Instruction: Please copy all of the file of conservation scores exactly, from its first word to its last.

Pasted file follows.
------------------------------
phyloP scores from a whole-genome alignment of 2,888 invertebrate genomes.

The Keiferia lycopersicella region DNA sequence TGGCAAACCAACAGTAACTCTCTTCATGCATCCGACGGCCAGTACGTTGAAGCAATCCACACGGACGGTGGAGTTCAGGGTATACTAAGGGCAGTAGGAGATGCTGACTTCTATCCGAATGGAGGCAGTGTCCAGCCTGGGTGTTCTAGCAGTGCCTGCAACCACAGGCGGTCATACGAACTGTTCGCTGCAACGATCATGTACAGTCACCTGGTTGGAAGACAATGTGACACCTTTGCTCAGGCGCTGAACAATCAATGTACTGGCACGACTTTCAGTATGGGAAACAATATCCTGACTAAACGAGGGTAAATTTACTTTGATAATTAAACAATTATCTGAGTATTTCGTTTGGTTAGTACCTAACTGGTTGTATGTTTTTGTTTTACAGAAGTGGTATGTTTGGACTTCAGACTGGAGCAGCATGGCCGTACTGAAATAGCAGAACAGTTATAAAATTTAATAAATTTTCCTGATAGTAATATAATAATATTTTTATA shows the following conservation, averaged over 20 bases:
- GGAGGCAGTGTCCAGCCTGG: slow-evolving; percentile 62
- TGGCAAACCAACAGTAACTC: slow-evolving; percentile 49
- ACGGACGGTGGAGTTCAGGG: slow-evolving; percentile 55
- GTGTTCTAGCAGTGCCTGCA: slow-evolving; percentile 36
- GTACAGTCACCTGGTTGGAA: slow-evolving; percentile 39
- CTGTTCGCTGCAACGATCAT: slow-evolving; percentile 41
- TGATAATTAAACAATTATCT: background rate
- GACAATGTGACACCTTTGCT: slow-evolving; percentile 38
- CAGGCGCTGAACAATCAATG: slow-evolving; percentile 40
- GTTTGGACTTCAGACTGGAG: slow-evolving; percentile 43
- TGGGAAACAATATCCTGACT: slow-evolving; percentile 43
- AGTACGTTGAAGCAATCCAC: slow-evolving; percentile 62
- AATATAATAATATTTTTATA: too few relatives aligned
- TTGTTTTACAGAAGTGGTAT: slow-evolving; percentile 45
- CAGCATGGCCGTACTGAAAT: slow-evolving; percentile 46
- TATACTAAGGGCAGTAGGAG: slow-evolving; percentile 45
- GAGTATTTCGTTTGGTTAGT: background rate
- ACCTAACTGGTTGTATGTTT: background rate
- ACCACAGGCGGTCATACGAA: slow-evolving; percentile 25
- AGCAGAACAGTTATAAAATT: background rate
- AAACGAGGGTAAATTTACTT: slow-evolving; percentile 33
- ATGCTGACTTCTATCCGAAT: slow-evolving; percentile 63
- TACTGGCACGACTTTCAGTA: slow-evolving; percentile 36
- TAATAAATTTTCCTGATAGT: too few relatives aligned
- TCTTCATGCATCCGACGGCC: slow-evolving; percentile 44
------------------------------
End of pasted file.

phyloP scores from a whole-genome alignment of 2,888 invertebrate genomes.

The Keiferia lycopersicella region DNA sequence TGGCAAACCAACAGTAACTCTCTTCATGCATCCGACGGCCAGTACGTTGAAGCAATCCACACGGACGGTGGAGTTCAGGGTATACTAAGGGCAGTAGGAGATGCTGACTTCTATCCGAATGGAGGCAGTGTCCAGCCTGGGTGTTCTAGCAGTGCCTGCAACCACAGGCGGTCATACGAACTGTTCGCTGCAACGATCATGTACAGTCACCTGGTTGGAAGACAATGTGACACCTTTGCTCAGGCGCTGAACAATCAATGTACTGGCACGACTTTCAGTATGGGAAACAATATCCTGACTAAACGAGGGTAAATTTACTTTGATAATTAAACAATTATCTGAGTATTTCGTTTGGTTAGTACCTAACTGGTTGTATGTTTTTGTTTTACAGAAGTGGTATGTTTGGACTTCAGACTGGAGCAGCATGGCCGTACTGAAATAGCAGAACAGTTATAAAATTTAATAAATTTTCCTGATAGTAATATAATAATATTTTTATA shows the following conservation, averaged over 20 bases:
- GGAGGCAGTGTCCAGCCTGG: slow-evolving; percentile 62
- TGGCAAACCAACAGTAACTC: slow-evolving; percentile 49
- ACGGACGGTGGAGTTCAGGG: slow-evolving; percentile 55
- GTGTTCTAGCAGTGCCTGCA: slow-evolving; percentile 36
- GTACAGTCACCTGGTTGGAA: slow-evolving; percentile 39
- CTGTTCGCTGCAACGATCAT: slow-evolving; percentile 41
- TGATAATTAAACAATTATCT: background rate
- GACAATGTGACACCTTTGCT: slow-evolving; percentile 38
- CAGGCGCTGAACAATCAATG: slow-evolving; percentile 40
- GTTTGGACTTCAGACTGGAG: slow-evolving; percentile 43
- TGGGAAACAATATCCTGACT: slow-evolving; percentile 43
- AGTACGTTGAAGCAATCCAC: slow-evolving; percentile 62
- AATATAATAATATTTTTATA: too few relatives aligned
- TTGTTTTACAGAAGTGGTAT: slow-evolving; percentile 45
- CAGCATGGCCGTACTGAAAT: slow-evolving; percentile 46
- TATACTAAGGGCAGTAGGAG: slow-evolving; percentile 45
- GAGTATTTCGTTTGGTTAGT: background rate
- ACCTAACTGGTTGTATGTTT: background rate
- ACCACAGGCGGTCATACGAA: slow-evolving; percentile 25
- AGCAGAACAGTTATAAAATT: background rate
- AAACGAGGGTAAATTTACTT: slow-evolving; percentile 33
- ATGCTGACTTCTATCCGAAT: slow-evolving; percentile 63
- TACTGGCACGACTTTCAGTA: slow-evolving; percentile 36
- TAATAAATTTTCCTGATAGT: too few relatives aligned
- TCTTCATGCATCCGACGGCC: slow-evolving; percentile 44